By doing so, in the days or hours leading up to the performance the performer is choosing to trust and perform in preparation to performance rather than choosing to continue practicing.   Once the performance is over, practice is open once again.  Evaluation of a previous performance can be a valuable way of guiding future practice.

For better and more satisfying performances remember to work on your performance skills—courage, trust, and acceptance.   Keep practicing!   Just remember to practice performing, too!

Let me know your thoughts and how this might work for you.

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  1. evelyn metcalf says:

    As I am a Level 2 Lawn Bowling Coach who believes in the holistic approach to coaching(“all inclusive”), I was encouraged years ago not to be afraid to include a “Mental Training segment in all of my sessions with athletes. It is a most challenging and most important part of any athletes repetoire in my opinion – whatever you “feed” into your mind is what you will get.

    It is a difficult area to share with athletes in my experience as it is something that they can’t “see”, or “feel”, and to some quite abstract and difficult to comprehend. Having said that, I believe in the concept of “repetition” “repetition” & “repetition”, and for that reason I believe that if you introduce an athlete to programmes and routines for them to practice and put into action, you must also share with them that it will take “time” to become confident and trusting using those particular routines.

    I belie ve it just takes time and repetition – over and over again, encouraging athletes to incorporate these routines into their “daily living”, eg. before they answer the telephone, whether mobile or otherwise, ‘RELAX, TAKE A DEEP ‘CENTERED’ BREATH AND GO THROUGH THEIR PRE-SHOT ROUTINE FOR INSTANCE, or “on the mat routine whatever it is they are trying to learn to be comfortable and confident with. It has been my experience that the athletes who use their routines during their daily lives have no trouble using them as part of their “practice” & or “performance” because it has become automatic for them to do so.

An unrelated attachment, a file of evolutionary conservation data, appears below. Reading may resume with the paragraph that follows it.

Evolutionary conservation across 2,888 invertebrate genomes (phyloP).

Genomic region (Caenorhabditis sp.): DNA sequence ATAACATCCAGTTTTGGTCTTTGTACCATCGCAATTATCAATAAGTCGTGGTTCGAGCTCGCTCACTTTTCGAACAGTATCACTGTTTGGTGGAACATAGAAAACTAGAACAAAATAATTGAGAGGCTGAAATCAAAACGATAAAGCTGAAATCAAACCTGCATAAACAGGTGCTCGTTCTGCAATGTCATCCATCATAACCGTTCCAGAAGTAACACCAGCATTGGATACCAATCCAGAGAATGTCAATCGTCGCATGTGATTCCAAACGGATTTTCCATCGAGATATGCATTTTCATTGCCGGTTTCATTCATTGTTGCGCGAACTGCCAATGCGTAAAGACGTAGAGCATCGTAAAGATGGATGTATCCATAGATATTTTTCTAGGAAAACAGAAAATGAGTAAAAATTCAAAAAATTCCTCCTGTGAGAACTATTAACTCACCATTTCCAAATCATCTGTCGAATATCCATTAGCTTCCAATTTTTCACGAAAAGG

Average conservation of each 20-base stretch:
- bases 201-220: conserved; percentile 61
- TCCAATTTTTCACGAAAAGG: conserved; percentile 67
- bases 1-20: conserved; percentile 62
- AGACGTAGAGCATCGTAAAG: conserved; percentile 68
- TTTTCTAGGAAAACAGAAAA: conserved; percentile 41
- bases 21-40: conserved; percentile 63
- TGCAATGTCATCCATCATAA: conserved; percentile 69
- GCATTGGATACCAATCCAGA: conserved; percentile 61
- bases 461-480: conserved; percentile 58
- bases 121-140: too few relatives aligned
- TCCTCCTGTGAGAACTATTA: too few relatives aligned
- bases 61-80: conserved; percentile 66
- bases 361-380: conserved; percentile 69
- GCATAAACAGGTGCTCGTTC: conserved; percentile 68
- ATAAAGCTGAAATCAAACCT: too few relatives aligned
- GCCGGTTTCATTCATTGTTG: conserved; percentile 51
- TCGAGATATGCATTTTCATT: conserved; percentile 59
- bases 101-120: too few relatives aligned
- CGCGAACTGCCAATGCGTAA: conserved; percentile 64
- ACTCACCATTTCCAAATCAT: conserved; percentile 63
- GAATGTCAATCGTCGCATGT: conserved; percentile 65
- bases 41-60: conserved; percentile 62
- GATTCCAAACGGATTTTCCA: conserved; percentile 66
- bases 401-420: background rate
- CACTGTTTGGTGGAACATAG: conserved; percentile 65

With this particular newsletter I am responding to I think that “in order to help our athletes stay “in the present”, the two areas they need to develop are definitely -
    1. TRUST – letting go of “conscious control” – YES
    2. ACCEPTANCE – YES only if they do not settle for whate ver is going to happen.
    3. COURAGE – YES – ” take charge at the door of your mind”
    I am inclined to think that perhaps no. 2 could be PERFORM because that word means exactly that – PERFORM – no “ifs or buts”, just do it.

    Thankyou for this latest Newsletter – I know as a coach I can already see where it will be most useful for me when I work with our athletes. As you will notice I have become a reasonable student as far as Mental Training is concerned, but I do study a lot and listen to experts such as yourself, so I feel I am at least doing a reasonably good job with the athletes in my care.


    Evelyn Metcalf

    • Dr. Diana Allan says:

      Evelyn, good point about ACCEPTANCE. We are not talking about “settling,” but accepting our performance as it is this day so that we can PERFORM free of evaluation and judgment—”no ifs or buts!!”

      Thanks for commenting. Please let me know if there is anything you need or if I can help in any way!